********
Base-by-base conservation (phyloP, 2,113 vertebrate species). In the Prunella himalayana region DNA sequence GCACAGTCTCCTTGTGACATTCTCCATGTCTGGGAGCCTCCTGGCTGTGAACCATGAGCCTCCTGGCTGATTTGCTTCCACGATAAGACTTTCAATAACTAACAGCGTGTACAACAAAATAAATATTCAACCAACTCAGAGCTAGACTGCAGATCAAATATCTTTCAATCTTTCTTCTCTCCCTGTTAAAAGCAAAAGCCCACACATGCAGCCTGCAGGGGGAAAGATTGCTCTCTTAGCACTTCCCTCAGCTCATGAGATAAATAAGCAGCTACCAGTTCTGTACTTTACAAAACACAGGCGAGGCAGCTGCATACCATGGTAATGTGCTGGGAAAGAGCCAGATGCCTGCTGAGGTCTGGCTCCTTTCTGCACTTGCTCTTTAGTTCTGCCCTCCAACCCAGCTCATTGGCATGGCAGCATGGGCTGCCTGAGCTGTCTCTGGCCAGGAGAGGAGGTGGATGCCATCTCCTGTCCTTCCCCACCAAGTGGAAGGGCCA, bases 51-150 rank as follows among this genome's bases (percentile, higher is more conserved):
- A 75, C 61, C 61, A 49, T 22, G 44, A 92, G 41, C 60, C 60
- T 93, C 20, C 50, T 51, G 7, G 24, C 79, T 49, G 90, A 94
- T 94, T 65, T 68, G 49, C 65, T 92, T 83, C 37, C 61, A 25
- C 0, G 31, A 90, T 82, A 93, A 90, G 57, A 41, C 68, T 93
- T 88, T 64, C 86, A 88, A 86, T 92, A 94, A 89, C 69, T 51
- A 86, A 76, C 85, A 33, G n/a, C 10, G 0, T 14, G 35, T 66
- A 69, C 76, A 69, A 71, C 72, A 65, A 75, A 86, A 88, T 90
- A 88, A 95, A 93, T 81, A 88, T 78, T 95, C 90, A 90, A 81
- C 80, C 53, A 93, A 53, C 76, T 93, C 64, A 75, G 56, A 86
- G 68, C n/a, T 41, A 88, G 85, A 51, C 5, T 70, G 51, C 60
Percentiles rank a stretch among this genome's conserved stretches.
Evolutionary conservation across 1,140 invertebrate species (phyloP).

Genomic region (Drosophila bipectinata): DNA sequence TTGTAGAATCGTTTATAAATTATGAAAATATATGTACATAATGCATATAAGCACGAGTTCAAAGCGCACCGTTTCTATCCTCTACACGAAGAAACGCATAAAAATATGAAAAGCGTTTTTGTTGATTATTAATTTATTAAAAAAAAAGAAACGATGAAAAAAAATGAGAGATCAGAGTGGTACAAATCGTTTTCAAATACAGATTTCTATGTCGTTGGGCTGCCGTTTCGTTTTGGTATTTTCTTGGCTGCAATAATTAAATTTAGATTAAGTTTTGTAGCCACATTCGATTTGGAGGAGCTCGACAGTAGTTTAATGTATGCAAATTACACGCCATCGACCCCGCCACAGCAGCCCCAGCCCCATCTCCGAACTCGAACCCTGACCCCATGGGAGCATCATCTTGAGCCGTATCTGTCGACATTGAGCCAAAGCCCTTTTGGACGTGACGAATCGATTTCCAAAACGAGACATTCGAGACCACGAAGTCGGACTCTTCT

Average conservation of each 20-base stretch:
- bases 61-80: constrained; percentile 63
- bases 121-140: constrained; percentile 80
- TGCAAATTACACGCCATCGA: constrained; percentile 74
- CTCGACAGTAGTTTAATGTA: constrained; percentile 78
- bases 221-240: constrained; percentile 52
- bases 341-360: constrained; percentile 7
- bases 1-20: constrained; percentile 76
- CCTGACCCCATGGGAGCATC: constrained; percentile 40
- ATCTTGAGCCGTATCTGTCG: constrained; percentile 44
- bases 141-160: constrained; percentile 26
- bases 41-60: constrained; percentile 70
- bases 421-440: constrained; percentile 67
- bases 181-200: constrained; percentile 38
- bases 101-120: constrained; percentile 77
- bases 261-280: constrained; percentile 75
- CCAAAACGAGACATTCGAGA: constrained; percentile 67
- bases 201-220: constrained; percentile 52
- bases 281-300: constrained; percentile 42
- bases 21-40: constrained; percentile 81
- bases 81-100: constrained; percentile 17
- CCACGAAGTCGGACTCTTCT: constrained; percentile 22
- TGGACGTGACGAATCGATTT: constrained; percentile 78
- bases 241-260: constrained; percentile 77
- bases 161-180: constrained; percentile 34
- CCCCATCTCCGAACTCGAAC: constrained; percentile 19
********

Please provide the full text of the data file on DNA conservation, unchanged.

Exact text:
Base-by-base conservation (phyloP, 2,113 vertebrate species). In the Prunella himalayana region DNA sequence GCACAGTCTCCTTGTGACATTCTCCATGTCTGGGAGCCTCCTGGCTGTGAACCATGAGCCTCCTGGCTGATTTGCTTCCACGATAAGACTTTCAATAACTAACAGCGTGTACAACAAAATAAATATTCAACCAACTCAGAGCTAGACTGCAGATCAAATATCTTTCAATCTTTCTTCTCTCCCTGTTAAAAGCAAAAGCCCACACATGCAGCCTGCAGGGGGAAAGATTGCTCTCTTAGCACTTCCCTCAGCTCATGAGATAAATAAGCAGCTACCAGTTCTGTACTTTACAAAACACAGGCGAGGCAGCTGCATACCATGGTAATGTGCTGGGAAAGAGCCAGATGCCTGCTGAGGTCTGGCTCCTTTCTGCACTTGCTCTTTAGTTCTGCCCTCCAACCCAGCTCATTGGCATGGCAGCATGGGCTGCCTGAGCTGTCTCTGGCCAGGAGAGGAGGTGGATGCCATCTCCTGTCCTTCCCCACCAAGTGGAAGGGCCA, bases 51-150 rank as follows among this genome's bases (percentile, higher is more conserved):
- A 75, C 61, C 61, A 49, T 22, G 44, A 92, G 41, C 60, C 60
- T 93, C 20, C 50, T 51, G 7, G 24, C 79, T 49, G 90, A 94
- T 94, T 65, T 68, G 49, C 65, T 92, T 83, C 37, C 61, A 25
- C 0, G 31, A 90, T 82, A 93, A 90, G 57, A 41, C 68, T 93
- T 88, T 64, C 86, A 88, A 86, T 92, A 94, A 89, C 69, T 51
- A 86, A 76, C 85, A 33, G n/a, C 10, G 0, T 14, G 35, T 66
- A 69, C 76, A 69, A 71, C 72, A 65, A 75, A 86, A 88, T 90
- A 88, A 95, A 93, T 81, A 88, T 78, T 95, C 90, A 90, A 81
- C 80, C 53, A 93, A 53, C 76, T 93, C 64, A 75, G 56, A 86
- G 68, C n/a, T 41, A 88, G 85, A 51, C 5, T 70, G 51, C 60
Percentiles rank a stretch among this genome's conserved stretches.
Evolutionary conservation across 1,140 invertebrate species (phyloP).

Genomic region (Drosophila bipectinata): DNA sequence TTGTAGAATCGTTTATAAATTATGAAAATATATGTACATAATGCATATAAGCACGAGTTCAAAGCGCACCGTTTCTATCCTCTACACGAAGAAACGCATAAAAATATGAAAAGCGTTTTTGTTGATTATTAATTTATTAAAAAAAAAGAAACGATGAAAAAAAATGAGAGATCAGAGTGGTACAAATCGTTTTCAAATACAGATTTCTATGTCGTTGGGCTGCCGTTTCGTTTTGGTATTTTCTTGGCTGCAATAATTAAATTTAGATTAAGTTTTGTAGCCACATTCGATTTGGAGGAGCTCGACAGTAGTTTAATGTATGCAAATTACACGCCATCGACCCCGCCACAGCAGCCCCAGCCCCATCTCCGAACTCGAACCCTGACCCCATGGGAGCATCATCTTGAGCCGTATCTGTCGACATTGAGCCAAAGCCCTTTTGGACGTGACGAATCGATTTCCAAAACGAGACATTCGAGACCACGAAGTCGGACTCTTCT

Average conservation of each 20-base stretch:
- bases 61-80: constrained; percentile 63
- bases 121-140: constrained; percentile 80
- TGCAAATTACACGCCATCGA: constrained; percentile 74
- CTCGACAGTAGTTTAATGTA: constrained; percentile 78
- bases 221-240: constrained; percentile 52
- bases 341-360: constrained; percentile 7
- bases 1-20: constrained; percentile 76
- CCTGACCCCATGGGAGCATC: constrained; percentile 40
- ATCTTGAGCCGTATCTGTCG: constrained; percentile 44
- bases 141-160: constrained; percentile 26
- bases 41-60: constrained; percentile 70
- bases 421-440: constrained; percentile 67
- bases 181-200: constrained; percentile 38
- bases 101-120: constrained; percentile 77
- bases 261-280: constrained; percentile 75
- CCAAAACGAGACATTCGAGA: constrained; percentile 67
- bases 201-220: constrained; percentile 52
- bases 281-300: constrained; percentile 42
- bases 21-40: constrained; percentile 81
- bases 81-100: constrained; percentile 17
- CCACGAAGTCGGACTCTTCT: constrained; percentile 22
- TGGACGTGACGAATCGATTT: constrained; percentile 78
- bases 241-260: constrained; percentile 77
- bases 161-180: constrained; percentile 34
- CCCCATCTCCGAACTCGAAC: constrained; percentile 19